Valium use comes with a multitude of common, infrequent, and rare side effects. They vary by nature and severity. People who abuse the drug for recreational purposes are subject to many dangerous effects, including withdrawal symptoms.
To experience withdrawal, someone would have to become dependent on a drug. For Valium users, this means they misuse it to such a degree — either for a longer than a prescribed period or in excessive doses — that they only feel normal when the drug is in their body.
Once the Valium leaves the body, they experience disturbances or withdrawal symptoms. These symptoms typically manifest a couple of days after last use.
The physical and psychological symptoms of withdrawal are absolutely harrowing and life-threatening. If you suspect that you or a loved one is in withdrawal, here are the symptoms to look out for:
Because Valium is a benzo, withdrawal symptoms do not simply diminish in a linear time frame as with other substances. With benzodiazepines, the withdrawal symptoms wax and wane in severity. Plus, the psychological symptoms can linger for months.
The seizures associated with benzo withdrawal are life-threatening. You become prone to these seizures if you attempt to stop Valium use abruptly on your own.
The best way to detox from medication as dangerous as Valium is to undergo a medically-supervised process where you are tapered off the drug and administered FDA-approved medications to treat withdrawal symptoms.
This is exactly the kind of process that occurs in a professional treatment program.
A reputable, professional treatment center can provide the comprehensive, nuanced, and evidence-based services that can help someone climb out of the hole of substance abuse.
For people with Valium addiction, that process begins with acute treatment, a medically-supervised detox process where the Valium and other substances are removed from the body.
Again, you will be administered approved medications to address withdrawal symptoms. You will also be medically monitored around the clock by a staff of doctors, nurses, and other practitioners to ensure a safe detox process.
For people with severe Valium addiction or abuse the drug with alcohol or other substances, the most comprehensive level of services are required, the kind provided through clinical stabilization services.
Clinical stabilization is individualized therapy meant to address the mind, body, and soul — not just the physical implications of the addiction itself.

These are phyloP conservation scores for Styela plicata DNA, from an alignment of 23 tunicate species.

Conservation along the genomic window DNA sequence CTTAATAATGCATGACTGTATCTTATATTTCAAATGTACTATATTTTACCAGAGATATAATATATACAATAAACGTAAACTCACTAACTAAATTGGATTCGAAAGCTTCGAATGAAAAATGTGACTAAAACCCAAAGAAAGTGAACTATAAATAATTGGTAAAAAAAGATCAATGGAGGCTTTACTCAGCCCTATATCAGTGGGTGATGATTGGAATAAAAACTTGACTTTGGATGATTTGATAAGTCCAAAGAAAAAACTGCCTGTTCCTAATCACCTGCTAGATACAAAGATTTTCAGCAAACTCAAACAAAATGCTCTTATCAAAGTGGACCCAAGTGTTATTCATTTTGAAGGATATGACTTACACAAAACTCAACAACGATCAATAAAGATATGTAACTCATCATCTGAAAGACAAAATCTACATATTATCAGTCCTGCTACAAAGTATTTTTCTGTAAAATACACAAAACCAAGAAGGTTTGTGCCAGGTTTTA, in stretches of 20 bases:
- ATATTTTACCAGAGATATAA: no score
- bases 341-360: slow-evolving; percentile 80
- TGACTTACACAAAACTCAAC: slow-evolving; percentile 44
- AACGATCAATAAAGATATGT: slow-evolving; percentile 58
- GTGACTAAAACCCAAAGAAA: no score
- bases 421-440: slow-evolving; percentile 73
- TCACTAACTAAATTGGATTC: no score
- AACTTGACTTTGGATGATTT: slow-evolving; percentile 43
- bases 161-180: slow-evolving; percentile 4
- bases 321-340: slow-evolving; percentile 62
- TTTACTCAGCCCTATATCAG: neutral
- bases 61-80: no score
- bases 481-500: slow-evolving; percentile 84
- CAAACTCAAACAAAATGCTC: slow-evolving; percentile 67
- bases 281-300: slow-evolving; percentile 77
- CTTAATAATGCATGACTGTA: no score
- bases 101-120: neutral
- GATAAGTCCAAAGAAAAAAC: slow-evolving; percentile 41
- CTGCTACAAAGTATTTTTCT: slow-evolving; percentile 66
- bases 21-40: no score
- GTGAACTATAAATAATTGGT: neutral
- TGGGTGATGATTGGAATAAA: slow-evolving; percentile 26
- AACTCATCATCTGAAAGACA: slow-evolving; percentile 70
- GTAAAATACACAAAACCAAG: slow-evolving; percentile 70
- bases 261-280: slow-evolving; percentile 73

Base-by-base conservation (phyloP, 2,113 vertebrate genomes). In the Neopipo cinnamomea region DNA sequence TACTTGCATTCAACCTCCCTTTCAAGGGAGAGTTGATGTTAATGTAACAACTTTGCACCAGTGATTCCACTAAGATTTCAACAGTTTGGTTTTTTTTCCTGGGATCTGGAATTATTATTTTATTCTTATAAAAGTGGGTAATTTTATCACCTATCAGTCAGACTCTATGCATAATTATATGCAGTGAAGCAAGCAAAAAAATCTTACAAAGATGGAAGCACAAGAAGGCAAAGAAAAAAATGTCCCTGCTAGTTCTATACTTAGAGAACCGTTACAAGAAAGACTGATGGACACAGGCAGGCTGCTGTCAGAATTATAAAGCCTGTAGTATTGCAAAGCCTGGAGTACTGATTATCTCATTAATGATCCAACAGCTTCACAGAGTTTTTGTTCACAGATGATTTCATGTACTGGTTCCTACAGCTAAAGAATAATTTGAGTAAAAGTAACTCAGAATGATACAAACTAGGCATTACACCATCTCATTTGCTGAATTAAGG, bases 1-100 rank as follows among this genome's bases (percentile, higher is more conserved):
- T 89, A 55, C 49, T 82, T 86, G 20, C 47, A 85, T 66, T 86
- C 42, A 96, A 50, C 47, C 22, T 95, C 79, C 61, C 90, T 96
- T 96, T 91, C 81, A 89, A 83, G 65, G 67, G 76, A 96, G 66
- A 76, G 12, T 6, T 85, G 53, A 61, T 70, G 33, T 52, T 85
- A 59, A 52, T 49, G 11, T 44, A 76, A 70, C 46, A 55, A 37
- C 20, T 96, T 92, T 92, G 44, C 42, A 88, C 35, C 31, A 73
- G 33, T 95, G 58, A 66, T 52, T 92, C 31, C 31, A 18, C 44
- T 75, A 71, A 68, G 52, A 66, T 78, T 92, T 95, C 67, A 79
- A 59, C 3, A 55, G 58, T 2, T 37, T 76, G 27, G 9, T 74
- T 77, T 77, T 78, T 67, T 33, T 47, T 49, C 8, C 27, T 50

In this way, clinical stabilization uncovers the profound psychological and emotional distress that comes with substance abuse and addiction.
The therapy approaches and activities offered through clinical stabilization include:
For Milder Cases
If your pattern of Valium abuse is considered mild, you would be recommended for an outpatient program, where you can still receive evidence-based therapy and care that gets to the root of your addiction but on a part-time basis.
The services available through outpatient include:
Once treatment is completed, you can get connected to the recovery community for ongoing support and inspiration as you fully transition back into your normal life — healed and transformed.
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Delphi Behavioral Health Group. (n.d.). Valium Withdrawal: Side Effects, Recommendations, and Timelines. Retrieved from from https://delphihealthgroup.com/valium/withdrawal-and-timelines/
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Huckman, M. (2003, November 25). Breakthrough drug Valium turns 40. Retrieved from from http://www.nbcnews.com/id/3475328/ns/business-cnbc_tv/t/breakthrough-drug-valium-turns/#.XOcJa4hKg2x
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Rapaport, L. (2019, February 01). Use of Valium and Xanax for pain rising in U.S. Retrieved from from https://www.reuters.com/article/us-health-benzodiazepenes-pain/use-of-valium-and-xanax-for-pain-rising-in-u-s-idUSKCN1PQ5GV
RxList. (n.d.). Valium (Diazepam Tablets): Side Effects, Interactions, Warning, Dosage & Uses. Retrieved from from https://www.rxlist.com/valium-drug.htm
Sample, I. (2005, October 03). Obituary: Leo Sternbach. Retrieved from from https://www.theguardian.com/society/2005/oct/03/health.guardianobituaries